The severe acute respiratory syndrome coronavirus 2 (SARS-CoV-2) pandemic is continuing to disrupt personal lives, global healthcare systems, and economies. Hence, there is an urgent need for a vaccine that prevents viral infection, transmission, and disease. Here, we present a two-component protein-based nanoparticle vaccine that displays multiple copies of the SARS-CoV-2 spike protein. Immunization studies show that this vaccine induces potent neutralizing antibody responses in mice, rabbits, and cynomolgus macaques. The vaccine-induced immunity protects macaques against a high-dose challenge, resulting in strongly reduced viral infection and replication in the upper and lower airways. These nanoparticles are a promising vaccine candidate to curtail the SARS-CoV-2 pandemic.


Subject(s)
COVID-19 Vaccines/administration & dosage , COVID-19 Vaccines/immunology , Macaca fascicularis , Spike Glycoprotein, Coronavirus/chemistry , Animals , Antibodies, Neutralizing , B-Lymphocytes/immunology , COVID-19/immunology , COVID-19/prevention & control , Mice , Mice, Inbred BALB C , Models, Animal , Nanoparticles/administration & dosage , Rabbits , SARS-CoV-2/physiology , Spike Glycoprotein, Coronavirus/blood , T-Lymphocytes/immunology , Viral Load
7.
Emerg Microbes Infect ; 10(1): 1-7, 2021 Dec.
Article in English | MEDLINE | ID: covidwho-990475

ABSTRACT

Transmission of severe acute respiratory coronavirus-2 (SARS-CoV-2) between livestock and humans is a potential public health concern. We demonstrate the susceptibility of rabbits to SARS-CoV-2, which excrete infectious virus from the nose and throat upon experimental inoculation. Therefore, investigations on the presence of SARS-CoV-2 in farmed rabbits should be considered.


Subject(s)
COVID-19/transmission , Rabbits/virology , SARS-CoV-2/isolation & purification , Angiotensin-Converting Enzyme 2/physiology , Animals , COVID-19/etiology , COVID-19/veterinary , Disease Susceptibility/veterinary , Female , HEK293 Cells , Humans , Virus Shedding
8.
EMBO J ; 40(5): e105912, 2021 03 01.
Article in English | MEDLINE | ID: covidwho-962496

ABSTRACT

Severe acute respiratory syndrome coronavirus 2 (SARS-CoV-2) causes coronavirus disease 2019 (COVID-19), which may result in acute respiratory distress syndrome (ARDS), multiorgan failure, and death. The alveolar epithelium is a major target of the virus, but representative models to study virus host interactions in more detail are currently lacking. Here, we describe a human 2D air-liquid interface culture system which was characterized by confocal and electron microscopy and single-cell mRNA expression analysis. In this model, alveolar cells, but also basal cells and rare neuroendocrine cells, are grown from 3D self-renewing fetal lung bud tip organoids. These cultures were readily infected by SARS-CoV-2 with mainly surfactant protein C-positive alveolar type II-like cells being targeted. Consequently, significant viral titers were detected and mRNA expression analysis revealed induction of type I/III interferon response program. Treatment of these cultures with a low dose of interferon lambda 1 reduced viral replication. Hence, these cultures represent an experimental model for SARS-CoV-2 infection and can be applied for drug screens.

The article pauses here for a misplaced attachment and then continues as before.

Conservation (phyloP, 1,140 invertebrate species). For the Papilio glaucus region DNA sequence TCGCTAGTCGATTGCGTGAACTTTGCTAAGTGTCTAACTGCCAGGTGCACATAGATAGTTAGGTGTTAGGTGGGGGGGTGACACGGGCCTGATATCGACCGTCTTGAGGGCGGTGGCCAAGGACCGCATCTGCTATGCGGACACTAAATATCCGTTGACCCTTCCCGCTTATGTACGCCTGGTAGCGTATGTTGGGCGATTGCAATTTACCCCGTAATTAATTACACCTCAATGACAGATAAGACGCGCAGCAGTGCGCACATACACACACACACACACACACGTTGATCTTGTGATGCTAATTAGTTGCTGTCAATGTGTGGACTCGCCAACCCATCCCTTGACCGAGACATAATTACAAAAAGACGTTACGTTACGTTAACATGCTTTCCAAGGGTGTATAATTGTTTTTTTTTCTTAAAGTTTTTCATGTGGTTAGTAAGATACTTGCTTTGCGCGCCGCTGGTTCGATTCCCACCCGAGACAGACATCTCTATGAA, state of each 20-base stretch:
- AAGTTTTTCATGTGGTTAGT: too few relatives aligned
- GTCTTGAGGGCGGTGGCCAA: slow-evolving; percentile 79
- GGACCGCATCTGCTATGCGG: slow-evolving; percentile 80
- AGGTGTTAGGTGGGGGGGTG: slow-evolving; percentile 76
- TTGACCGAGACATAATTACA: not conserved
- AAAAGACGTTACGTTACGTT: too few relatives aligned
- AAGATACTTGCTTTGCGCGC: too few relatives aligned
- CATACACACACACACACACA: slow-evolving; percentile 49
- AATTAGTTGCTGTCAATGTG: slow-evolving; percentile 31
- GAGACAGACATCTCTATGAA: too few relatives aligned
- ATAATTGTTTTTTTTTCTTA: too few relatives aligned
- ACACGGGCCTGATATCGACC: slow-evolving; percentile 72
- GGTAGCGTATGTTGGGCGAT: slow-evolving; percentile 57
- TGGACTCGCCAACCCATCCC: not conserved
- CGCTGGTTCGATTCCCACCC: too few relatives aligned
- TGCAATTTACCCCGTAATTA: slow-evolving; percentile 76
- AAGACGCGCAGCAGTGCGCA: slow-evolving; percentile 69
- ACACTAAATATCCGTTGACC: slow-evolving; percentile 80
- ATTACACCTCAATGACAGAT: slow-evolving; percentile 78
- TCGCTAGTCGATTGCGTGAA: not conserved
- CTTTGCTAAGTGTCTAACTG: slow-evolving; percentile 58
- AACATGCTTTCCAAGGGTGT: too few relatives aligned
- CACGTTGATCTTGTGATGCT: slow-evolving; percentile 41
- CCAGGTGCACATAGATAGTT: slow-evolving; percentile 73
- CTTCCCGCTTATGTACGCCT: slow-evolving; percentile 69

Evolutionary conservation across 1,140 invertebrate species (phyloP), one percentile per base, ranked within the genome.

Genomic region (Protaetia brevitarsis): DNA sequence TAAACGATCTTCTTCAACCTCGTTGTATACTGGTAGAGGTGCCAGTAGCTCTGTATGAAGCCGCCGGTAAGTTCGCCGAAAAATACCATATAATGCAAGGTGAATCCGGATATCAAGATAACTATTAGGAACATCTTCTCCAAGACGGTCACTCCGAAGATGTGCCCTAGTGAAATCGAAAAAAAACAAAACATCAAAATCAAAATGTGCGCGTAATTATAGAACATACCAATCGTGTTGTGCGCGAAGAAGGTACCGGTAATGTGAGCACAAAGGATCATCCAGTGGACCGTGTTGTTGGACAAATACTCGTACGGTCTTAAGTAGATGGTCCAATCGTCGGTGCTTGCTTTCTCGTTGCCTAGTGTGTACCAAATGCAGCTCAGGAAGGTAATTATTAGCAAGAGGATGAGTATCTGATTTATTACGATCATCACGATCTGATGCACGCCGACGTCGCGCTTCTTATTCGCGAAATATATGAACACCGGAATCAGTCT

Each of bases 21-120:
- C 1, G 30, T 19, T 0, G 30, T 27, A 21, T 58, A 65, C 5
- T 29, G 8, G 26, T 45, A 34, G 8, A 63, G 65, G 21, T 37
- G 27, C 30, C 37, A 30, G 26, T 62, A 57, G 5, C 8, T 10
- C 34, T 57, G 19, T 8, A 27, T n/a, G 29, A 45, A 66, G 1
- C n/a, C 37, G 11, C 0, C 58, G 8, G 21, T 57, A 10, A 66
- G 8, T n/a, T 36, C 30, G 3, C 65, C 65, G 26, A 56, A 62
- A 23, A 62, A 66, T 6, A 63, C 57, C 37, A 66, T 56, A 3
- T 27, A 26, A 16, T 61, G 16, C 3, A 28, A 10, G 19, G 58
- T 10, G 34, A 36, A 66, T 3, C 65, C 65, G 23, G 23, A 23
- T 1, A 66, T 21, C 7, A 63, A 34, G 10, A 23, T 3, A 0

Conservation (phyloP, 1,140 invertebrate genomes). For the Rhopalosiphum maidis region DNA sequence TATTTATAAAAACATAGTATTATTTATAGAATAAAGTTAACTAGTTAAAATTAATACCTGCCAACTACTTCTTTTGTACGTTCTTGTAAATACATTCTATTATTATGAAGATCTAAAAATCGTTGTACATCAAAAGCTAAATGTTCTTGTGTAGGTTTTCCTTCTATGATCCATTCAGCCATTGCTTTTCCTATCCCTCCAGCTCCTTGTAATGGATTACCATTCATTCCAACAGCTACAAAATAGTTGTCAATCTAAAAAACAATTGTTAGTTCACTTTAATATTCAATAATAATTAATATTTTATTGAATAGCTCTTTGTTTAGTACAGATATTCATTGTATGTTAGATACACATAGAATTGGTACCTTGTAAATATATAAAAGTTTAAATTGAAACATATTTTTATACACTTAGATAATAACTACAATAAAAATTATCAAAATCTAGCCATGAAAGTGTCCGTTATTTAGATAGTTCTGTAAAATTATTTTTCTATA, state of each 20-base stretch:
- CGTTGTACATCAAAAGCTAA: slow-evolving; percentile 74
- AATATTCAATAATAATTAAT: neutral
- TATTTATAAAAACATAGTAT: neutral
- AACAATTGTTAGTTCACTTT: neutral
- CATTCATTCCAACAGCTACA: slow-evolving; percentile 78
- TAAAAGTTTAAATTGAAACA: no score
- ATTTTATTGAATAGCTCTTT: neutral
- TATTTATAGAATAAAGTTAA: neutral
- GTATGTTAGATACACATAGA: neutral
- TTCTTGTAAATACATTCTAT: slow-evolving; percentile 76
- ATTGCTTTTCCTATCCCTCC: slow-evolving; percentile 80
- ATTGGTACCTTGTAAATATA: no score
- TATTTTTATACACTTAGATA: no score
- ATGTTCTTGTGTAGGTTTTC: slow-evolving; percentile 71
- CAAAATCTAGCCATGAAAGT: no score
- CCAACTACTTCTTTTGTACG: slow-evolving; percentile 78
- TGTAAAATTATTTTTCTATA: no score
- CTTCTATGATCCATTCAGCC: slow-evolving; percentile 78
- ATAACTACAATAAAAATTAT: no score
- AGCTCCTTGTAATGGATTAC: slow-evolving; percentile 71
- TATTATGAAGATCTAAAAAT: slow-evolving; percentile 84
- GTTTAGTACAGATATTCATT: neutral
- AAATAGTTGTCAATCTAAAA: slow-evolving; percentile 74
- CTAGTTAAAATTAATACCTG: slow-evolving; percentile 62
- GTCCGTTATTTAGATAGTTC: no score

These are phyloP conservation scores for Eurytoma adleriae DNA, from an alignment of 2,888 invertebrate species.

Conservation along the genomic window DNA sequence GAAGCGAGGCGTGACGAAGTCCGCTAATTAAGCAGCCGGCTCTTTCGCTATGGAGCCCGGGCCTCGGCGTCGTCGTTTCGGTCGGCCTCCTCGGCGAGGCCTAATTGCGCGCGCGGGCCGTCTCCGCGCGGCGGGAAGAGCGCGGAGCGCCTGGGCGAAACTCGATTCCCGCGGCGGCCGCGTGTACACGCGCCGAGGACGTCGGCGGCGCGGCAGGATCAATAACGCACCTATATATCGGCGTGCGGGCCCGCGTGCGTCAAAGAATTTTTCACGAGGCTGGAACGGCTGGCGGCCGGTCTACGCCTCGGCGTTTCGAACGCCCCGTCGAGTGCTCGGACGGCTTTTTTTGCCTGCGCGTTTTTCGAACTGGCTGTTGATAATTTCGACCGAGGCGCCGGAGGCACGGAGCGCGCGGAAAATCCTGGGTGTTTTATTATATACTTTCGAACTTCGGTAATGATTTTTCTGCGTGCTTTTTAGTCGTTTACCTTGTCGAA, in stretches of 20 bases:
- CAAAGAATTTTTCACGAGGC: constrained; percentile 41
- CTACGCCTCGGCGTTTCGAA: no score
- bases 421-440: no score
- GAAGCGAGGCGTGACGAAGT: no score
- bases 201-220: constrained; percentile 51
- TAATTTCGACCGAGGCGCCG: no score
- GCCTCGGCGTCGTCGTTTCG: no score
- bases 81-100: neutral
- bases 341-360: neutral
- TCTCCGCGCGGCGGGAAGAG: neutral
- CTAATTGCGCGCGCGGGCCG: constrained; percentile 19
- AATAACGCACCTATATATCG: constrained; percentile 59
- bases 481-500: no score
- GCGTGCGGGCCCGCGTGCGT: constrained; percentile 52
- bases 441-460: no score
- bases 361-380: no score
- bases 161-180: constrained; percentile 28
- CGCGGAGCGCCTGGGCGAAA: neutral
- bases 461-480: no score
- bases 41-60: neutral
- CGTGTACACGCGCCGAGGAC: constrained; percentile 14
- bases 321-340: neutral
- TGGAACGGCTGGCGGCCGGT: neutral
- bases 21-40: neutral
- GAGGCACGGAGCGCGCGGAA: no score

Subject(s)
Alveolar Epithelial Cells/metabolism , COVID-19/metabolism , Models, Biological , Organoids/metabolism , SARS-CoV-2/physiology , Virus Replication , Alveolar Epithelial Cells/pathology , Alveolar Epithelial Cells/virology , Animals , COVID-19/virology , Chlorocebus aethiops , Gene Expression Regulation , Humans , Interferon Type I/biosynthesis , Interferons/biosynthesis , Organoids/pathology , Organoids/virology , Vero Cells
10.
Science ; 369(6499): 50-54, 2020 07 03.
Article in English | MEDLINE | ID: covidwho-154670

ABSTRACT

Severe acute respiratory syndrome coronavirus 2 (SARS-CoV-2) can cause coronavirus disease 2019 (COVID-19), an influenza-like disease that is primarily thought to infect the lungs with transmission through the respiratory route. However, clinical evidence suggests that the intestine may present another viral target organ. Indeed, the SARS-CoV-2 receptor angiotensin-converting enzyme 2 (ACE2) is highly expressed on differentiated enterocytes. In human small intestinal organoids (hSIOs), enterocytes were readily infected by SARS-CoV and SARS-CoV-2, as demonstrated by confocal and electron microscopy. Enterocytes produced infectious viral particles, whereas messenger RNA expression analysis of hSIOs revealed induction of a generic viral response program. Therefore, the intestinal epithelium supports SARS-CoV-2 replication, and hSIOs serve as an experimental model for coronavirus infection and biology.


Subject(s)
Betacoronavirus/physiology , Enterocytes/virology , Ileum/virology , Virus Replication , Angiotensin-Converting Enzyme 2 , Betacoronavirus/ultrastructure , Cell Culture Techniques , Cell Differentiation , Cell Lineage , Cell Proliferation , Culture Media , Enterocytes/metabolism , Enterocytes/ultrastructure , Gene Expression , Humans , Ileum/metabolism , Ileum/ultrastructure , Lung/virology , Male , Organoids , Peptidyl-Dipeptidase A/genetics , Peptidyl-Dipeptidase A/metabolism , RNA, Messenger/genetics , RNA, Messenger/metabolism , Receptors, Virus/genetics , Receptors, Virus/metabolism , Respiratory Mucosa/virology , SARS Virus/physiology , SARS-CoV-2